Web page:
By Simon Mainwaring
The most recent Intergovernmental Panel on Climate Change (IPCC) report brought both daunting and galvanizing news.
On the positive side, the paper mentioned that it is still possible to reach only a total of 1.5°C increase in global temperature.
This was the level outlined in the Paris Climate Agreement as the threshold beyond which the world would experience catastrophic and irreversible climatic shocks and pressures.
On the downside, maintaining temperatures at 1.5°C would require unprecedented climate action, setting the planet on track to reduce emissions by 45% from 2010 levels by 2030 and hit zero emissions by 2050.
Jokulsarlon Lagoon is famous because of the beautiful icebergs that float in this lagoon formed from the diminishing glaciers in Iceland. In the last thirty years this lake has increased a lot in size because of the acceleration of the glaciers melting affected by the global warming. (Getty)
Climate change will damage economies, devastate populations, increase resource scarcity and dramatically impact the cost of doing business.
So for both humanitarian and business reasons, it is imperative that companies of all sizes take action.
At the same time it is also likely that more aggressive climate policies will be enforced by government bodies on an international level, so from a business standpoint, addressing climate change now will serve as good business in the long run.
In fact, over 150 companies have joined RE 100, thereby committing to going 100% renewable, and this movement is gaining momentum.
Averting a humanitarian and planetary crisis is reason enough to act with urgency, but there is also a business case for doing so.
With the decrease cost of solar and other renewable energy sources, companies can save money and reduce energy uncertainty.
What’s more, studies show that consumers want to support companies actively building a better world.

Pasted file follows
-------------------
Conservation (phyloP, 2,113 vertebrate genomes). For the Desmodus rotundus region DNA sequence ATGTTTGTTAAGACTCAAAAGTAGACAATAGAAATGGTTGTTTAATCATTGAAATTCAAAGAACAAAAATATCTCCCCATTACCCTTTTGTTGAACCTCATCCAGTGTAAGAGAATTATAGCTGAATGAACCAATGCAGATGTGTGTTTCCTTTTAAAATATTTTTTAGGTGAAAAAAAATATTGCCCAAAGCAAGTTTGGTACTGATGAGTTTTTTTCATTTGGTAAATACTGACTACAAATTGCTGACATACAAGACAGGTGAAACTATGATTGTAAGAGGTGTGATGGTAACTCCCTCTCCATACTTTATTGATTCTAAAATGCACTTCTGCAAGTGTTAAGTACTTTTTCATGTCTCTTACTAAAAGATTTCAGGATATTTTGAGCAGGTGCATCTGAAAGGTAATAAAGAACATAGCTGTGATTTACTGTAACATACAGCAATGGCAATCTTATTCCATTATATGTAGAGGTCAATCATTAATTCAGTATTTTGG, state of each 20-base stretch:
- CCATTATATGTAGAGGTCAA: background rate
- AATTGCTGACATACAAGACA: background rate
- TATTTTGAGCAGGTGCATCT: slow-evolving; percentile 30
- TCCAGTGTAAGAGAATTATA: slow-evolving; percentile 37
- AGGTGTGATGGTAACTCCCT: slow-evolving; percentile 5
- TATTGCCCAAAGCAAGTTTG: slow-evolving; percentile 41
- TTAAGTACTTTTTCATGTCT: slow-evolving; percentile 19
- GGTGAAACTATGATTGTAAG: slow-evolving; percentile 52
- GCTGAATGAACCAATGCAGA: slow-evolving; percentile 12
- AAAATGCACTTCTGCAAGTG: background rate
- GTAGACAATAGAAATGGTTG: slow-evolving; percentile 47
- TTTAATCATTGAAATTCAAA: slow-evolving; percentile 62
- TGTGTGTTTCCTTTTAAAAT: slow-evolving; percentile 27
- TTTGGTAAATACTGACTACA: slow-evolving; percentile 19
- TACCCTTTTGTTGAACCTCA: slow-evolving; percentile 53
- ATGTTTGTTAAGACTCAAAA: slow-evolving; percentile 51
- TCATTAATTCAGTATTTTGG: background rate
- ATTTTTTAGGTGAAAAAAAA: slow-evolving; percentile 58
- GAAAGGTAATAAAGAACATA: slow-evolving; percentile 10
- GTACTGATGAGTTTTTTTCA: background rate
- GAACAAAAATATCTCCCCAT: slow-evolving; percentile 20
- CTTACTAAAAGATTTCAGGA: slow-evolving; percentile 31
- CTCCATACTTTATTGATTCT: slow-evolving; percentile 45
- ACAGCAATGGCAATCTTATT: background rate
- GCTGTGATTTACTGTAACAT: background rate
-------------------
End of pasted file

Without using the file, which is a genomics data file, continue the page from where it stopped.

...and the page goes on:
Climate action offers companies excellent storytelling potential to be used in marketing initiatives to ensure their brands are meaningful and relevant to consumers because they align around shared values.
The question is then what are the best ways for businesses to address climate change?
Here’s how businesses can champion climate action:
- Measure your carbon footprint: You can’t change what you can’t measure. It’s imperative to measure how much greenhouse gas emissions your business generates annually. Once you set a business-as-usual benchmark, you can work on reducing your carbon footprint from existing levels. There are numerous tests and consultancies that can help with your carbon accounting. For example, CDP is well respected among the business community for its transparent and accountable carbon measurements. To maintain credibility, it’s important to conduct a third party audit, rather than undertake climate accounting internally.
- Develop a climate action plan: Once you measure how much carbon you’re emitting, it’s time to lay out a plan. This means getting granular on the exact activities that produce greenhouse gas emissions and how to reduce them. Here are some key focus areas that can get you started.
- Supply chain: Supply chain emissions are often responsible for the majority of corporate carbon footprints. Some argue that addressing this issue is particularly difficult to address because they require changing materials sourcing and sometimes suppliers. But it is possible and necessary. A great example of a company taking on supply chain emissions is LEGO. The toymaker recently announced a bio-based material and is dedicated to transforming its predominantly plastic-based building blocks to plant-based material. Essentially, supply chain adjustments will have a significant impact on your business’s carbon footprint. To maintain quality and price benchmarks, it’s a good idea to start on trial projects and transition over time.